I’ve been organising larps since 1995. Some have been smash hits, some a bit disastrous. At no larp has every participant been happy with their experience (Motherland from 2008 might be the exception to that, but even there, I’m not sure), and at no larp has everyone been dissatisfied. Sometimes, the same element of the larp (whether it’s character writing, location choice, food options or structural design) has caused some players to complain, while other players loved it to death. This is how larp is. It’s damn hard to please everyone, and it’s also hard to please no-one.
This text is written for those who’ve had a bad experience at a larp. It’s written by me, and is how I’d like things to be. Other organisers may feel very differently about it. If you’re an organiser and happen to agree with some of my ideas, you’re more than welcome to share this. If you think I’m full of shit and know nothing (Jon Snow optional), that’s also ok.
And with the intro out of the way, here are some things I’d like you to do if you went to a larp of mine and didn’t like the experience you have. To be honest, it’s more of a list of things I’d like you NOT to do, and then a short comment on what I’d actually like. 🙂
- Don’t tell me all the bad stuff at the afterparty. The Week of Stories (the idea that the organisers should only hear the positive stuff for the first week after a larp) is something not everyone subscribes to. I do. Let me land before you tell me that everything was wrong.
- Don’t universalise your own taste. Just because you didn’t like something doesn’t mean others had the same experience, and just because your tradition/preference/style/norm says something is wrong doesn’t mean it necessarily is. You may have disliked the weird dream scene in the middle of the larp, but that doesn’t make it objectively bad.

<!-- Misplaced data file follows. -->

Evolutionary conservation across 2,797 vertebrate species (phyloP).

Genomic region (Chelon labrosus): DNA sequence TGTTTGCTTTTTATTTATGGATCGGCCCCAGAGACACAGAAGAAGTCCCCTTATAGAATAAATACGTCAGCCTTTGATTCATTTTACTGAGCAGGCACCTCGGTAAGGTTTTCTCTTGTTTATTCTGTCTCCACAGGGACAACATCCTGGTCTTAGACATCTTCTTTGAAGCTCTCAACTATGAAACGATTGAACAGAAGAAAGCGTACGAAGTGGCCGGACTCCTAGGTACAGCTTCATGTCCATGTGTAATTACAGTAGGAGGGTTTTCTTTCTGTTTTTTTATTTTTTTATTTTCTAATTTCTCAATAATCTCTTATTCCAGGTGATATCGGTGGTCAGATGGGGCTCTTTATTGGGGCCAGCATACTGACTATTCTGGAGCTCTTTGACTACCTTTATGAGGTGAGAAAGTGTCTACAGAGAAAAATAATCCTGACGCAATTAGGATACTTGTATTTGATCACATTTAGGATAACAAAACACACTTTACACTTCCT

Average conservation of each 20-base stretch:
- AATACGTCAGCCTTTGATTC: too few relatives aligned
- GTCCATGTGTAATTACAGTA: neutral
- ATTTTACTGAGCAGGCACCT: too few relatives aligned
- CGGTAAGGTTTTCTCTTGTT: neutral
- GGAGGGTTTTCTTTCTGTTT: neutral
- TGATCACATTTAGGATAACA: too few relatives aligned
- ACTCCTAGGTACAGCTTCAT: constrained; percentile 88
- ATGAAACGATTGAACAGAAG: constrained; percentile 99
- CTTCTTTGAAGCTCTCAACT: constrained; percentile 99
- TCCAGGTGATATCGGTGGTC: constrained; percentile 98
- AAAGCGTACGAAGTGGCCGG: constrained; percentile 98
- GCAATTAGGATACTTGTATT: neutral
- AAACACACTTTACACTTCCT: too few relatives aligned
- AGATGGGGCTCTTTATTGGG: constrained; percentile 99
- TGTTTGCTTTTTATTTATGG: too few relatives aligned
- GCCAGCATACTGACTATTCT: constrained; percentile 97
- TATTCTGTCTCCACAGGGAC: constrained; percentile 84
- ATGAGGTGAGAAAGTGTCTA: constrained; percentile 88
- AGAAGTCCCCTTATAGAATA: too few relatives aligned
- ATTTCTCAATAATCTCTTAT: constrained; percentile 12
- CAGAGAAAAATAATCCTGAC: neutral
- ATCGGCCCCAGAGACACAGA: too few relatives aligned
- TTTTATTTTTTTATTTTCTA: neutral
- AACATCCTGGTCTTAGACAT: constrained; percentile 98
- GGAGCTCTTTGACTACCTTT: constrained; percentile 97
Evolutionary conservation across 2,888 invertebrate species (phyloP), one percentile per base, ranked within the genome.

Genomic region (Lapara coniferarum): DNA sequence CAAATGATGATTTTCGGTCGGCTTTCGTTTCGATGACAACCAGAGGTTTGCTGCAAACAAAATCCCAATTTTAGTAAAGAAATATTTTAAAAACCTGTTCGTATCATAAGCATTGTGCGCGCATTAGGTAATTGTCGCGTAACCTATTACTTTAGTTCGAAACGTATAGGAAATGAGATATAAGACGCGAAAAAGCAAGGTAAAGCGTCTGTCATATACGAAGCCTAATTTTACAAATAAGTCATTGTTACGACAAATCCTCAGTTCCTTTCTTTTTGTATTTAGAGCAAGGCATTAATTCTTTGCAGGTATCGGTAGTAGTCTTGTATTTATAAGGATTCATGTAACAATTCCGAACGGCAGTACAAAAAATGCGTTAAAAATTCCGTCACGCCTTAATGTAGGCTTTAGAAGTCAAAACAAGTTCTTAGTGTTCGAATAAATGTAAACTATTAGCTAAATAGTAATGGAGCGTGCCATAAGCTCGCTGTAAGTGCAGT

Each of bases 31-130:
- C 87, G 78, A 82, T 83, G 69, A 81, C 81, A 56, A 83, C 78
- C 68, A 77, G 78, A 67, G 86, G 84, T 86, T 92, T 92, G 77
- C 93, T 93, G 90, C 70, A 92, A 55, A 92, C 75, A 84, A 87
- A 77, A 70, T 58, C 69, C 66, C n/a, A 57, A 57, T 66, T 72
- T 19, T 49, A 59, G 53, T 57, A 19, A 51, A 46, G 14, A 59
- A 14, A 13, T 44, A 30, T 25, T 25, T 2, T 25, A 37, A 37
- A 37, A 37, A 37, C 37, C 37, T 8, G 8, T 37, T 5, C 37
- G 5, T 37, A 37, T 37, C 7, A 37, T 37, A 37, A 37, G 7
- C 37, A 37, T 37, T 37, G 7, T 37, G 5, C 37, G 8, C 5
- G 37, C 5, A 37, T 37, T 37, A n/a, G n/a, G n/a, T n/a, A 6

- Don’t assume that nothing can be changed. Telling your friends that “The characters suck. Don’t play this.” is different from saying “There were problems with the characters, and I wouldn’t recommend going unless they fix them.” In the first case, there’s no room for improvement. In the second, there’s plenty. This is true for all larps, and especially for larps that are run more than once.
- Don’t ignore opportunities to make things better and then complain later. If I tell you “Come talk to me if you’re bored. I’ll try to help.” and you don’t, it’s annoying to hear complaints about it afterwards. I can’t even try to fix problems I’m unaware of. I’m not omniscient. Not even close.
- Don’t think you’re omniscient. If you complain about my 90s doomsday plot and tell me how it’s bad design to have a huge fight Friday evening, then be prepared to be told that there is no doomsday plot and that you’ve pieced together unconnected player-created mumbo-jumbo and made it into something it’s not. You may be right in your analysis. Or you may be wrong. The only way to know for sure is to ask.
- Don’t assume that I’m an idiot. If the toilets broke down on Friday night, and shit was everywhere, I’ve heard about it and am planning how to make it not happen again. Tell me stuff that you think is relevant, but please remember that there’s a chance I’ve heard it from others before.